The Need to Change our View on Pulmonary Rehabilitation


Phys Med Rehabil Int. 2016; 3(3): 1087.

The Need to Change our View on Pulmonary Rehabilitation

Ambrosino N FERS¹*, Makhabah DN² and Sutanto YS²

¹Clinical and Research Departments, Auxilium Vitae, Volterra, Italy

²Pulmonary Department, Medical Faculty Sebelas Maret University, Solo, Indonesia

*Corresponding author: Ambrosino N, Clinical and Research Departments, Auxilium Vitae, Borgo San Lazzaro 556048 Volterra (Pisa), Italy

Received: June 20, 2016; Accepted: June 22, 2016; Published: June 24, 2016


Public Health; COPD; End-of Life; Palliative Care; Chronic Care


Due to worldwide improved economical and Public Health conditions leading to increase in life expectancy, the proportion of older than 80 years EU population is expected to rise from 4.7% in 2010 to 12.1% in 2060. Patients often suffer from acute exacerbations of their chronic diseases resulting in frequent hospitalizations, as well as in General Practitioner visits. As result, the EU average health expenditure rose up from 5.9% in 1990 to 7.2% of Gross Domestic Product in 2010, and the projections show that it may further grow up to 8.5% in 2060 due also to other socio-economic and cultural factors. The impact of these changes is already being perceived and is worsened by increased pressure on public budgets, progressive government cuts in the number of health personnel, and growing requests and expectations from citizens for higher quality services and social care. As a consequence health systems will have to face increasing burden and different approaches compared to the past [1,2].

At the same time in the last decades Pulmonary Rehabilitation has become a corner stone of comprehensive management of Chronic Obstructive Pulmonary Disease (COPD) and, with less but increasing evidence, of other respiratory and non respiratory diseases. The positive effects of pulmonary rehabilitation on symptom control, exercise tolerance, activity of daily life and quality of life are undiscussed and do not need any further randomized controlled trial [3,4]. We need only a direct demonstration of positive effects on survival.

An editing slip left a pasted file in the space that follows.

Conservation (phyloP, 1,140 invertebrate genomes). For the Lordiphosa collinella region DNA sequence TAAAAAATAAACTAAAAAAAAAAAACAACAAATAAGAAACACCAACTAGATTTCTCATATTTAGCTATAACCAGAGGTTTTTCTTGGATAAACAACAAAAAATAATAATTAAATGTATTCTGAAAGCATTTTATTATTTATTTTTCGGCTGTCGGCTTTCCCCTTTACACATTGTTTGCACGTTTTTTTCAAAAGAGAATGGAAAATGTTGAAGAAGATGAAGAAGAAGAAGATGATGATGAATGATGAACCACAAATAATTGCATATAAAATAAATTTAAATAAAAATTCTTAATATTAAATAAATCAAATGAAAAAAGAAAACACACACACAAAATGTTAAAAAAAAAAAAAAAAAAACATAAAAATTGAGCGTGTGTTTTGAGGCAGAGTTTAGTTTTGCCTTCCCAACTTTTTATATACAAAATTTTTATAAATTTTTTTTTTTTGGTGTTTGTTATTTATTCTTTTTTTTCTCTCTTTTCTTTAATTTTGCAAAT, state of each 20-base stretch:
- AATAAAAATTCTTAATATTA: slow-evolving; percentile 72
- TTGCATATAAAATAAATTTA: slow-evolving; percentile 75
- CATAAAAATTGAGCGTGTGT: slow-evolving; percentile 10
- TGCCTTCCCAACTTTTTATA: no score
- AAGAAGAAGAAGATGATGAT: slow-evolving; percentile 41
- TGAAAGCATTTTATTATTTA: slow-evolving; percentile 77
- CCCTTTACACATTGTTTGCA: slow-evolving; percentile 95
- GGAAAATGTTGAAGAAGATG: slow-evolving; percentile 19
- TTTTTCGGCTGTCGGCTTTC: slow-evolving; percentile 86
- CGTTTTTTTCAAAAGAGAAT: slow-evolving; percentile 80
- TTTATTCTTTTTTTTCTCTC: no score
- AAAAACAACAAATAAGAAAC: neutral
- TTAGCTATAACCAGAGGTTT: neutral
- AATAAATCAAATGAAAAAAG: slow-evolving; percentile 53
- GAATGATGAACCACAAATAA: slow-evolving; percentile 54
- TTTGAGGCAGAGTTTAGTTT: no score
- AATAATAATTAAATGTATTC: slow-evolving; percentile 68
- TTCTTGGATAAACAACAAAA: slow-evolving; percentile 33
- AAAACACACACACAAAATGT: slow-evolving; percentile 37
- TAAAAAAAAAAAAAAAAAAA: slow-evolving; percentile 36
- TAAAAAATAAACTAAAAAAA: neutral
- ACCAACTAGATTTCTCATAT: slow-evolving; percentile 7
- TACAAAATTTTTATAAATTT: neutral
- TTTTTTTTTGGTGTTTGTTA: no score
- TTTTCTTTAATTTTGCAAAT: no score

As in other field of medicine the present mean knowledge, abilities and training processes by doctors and physiotherapists are not enough anymore to face challenges posed by evolving Scientific, Economic and Political conditions. Clinicians and physiotherapists caring for respiratory patients, while maintaining their present and historical skills, must change their view and add new knowledge in these issues at least:

1. A more global approach to the patient, leaving the “disease-centered” toward a new “patient-centered paradigm of care” [5]. This task requires a cultural revolution and an effort to improve and increase personal knowledge. In other words we have to face a greater effort to keep into account the evolving pathologies which lead to a patient with multimorbidities requiring different skills and training needs [6]. As a consequence we propose not to speak about “Pulmonary Rehabilitation” anymore, but rather about “Rehabilitation of patients with (also) respiratory problems”.

2. The care of the “chronically critical” patient requiring skills in the care of long-term critical conditions like the “ICU induced neuro-myopathy” and associated cognitive problems [7].

3. The end-of-life and palliative care involving ethical issues. This task requires a new approach to diseases including a deeper empathy with patients in the frame of the different religious uses and traditions of each society [8].

4. Use of technology. Recent development of tools, like noninvasive ventilation-aided exercise training and neuromuscular electrical stimulation, may allow sequential levels of intervention [9,10].

5. All these challenging task may find help by the use of new technologies and tele-rehabilitation programs [11]. Telerehabilitation has been performed by means of phone calls and messages, email, video phones, websites or mobile phones, videoconferencing; biological electronic sensors; medical devices programmed at distance; dedicated Internet softwares. Application was after hospital discharge or to maintain benefits. Videoconferencing can reach patients in rural/remote areas with difficult access to services [12]. The training to technology should be directed to physiotherapists in order to make them able to act in accordance with predefined protocols [13].

6. Personalised programs of rehabilitation. The term “personalised medicine” has been used to describe the use of genomics, proteomics and biomarkers to precisely tailor therapy according to phenotypic characteristics of an individual patient. Although Pulmonary Rehabilitation is still far from this level of knowledge, we can plan personalised programmes according to individual patient’ s clinical, functional, environmental and social factors. We believe that this would be also a useful field of research [14]. This approach would allow resource savings for poor responders or first-stage patients and optimal treatment for responders and more severe patients.

Pulmonary rehabilitation has travelled a long way from the initial condition of “art” toward science, and there is still a long and winding road to do.


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Citation: Ambrosino N, Makhabah DN and Sutanto YS. The Need to Change our View on Pulmonary Rehabilitation. Phys Med Rehabil Int. 2016; 3(3): 1087. ISSN : 2471-0377

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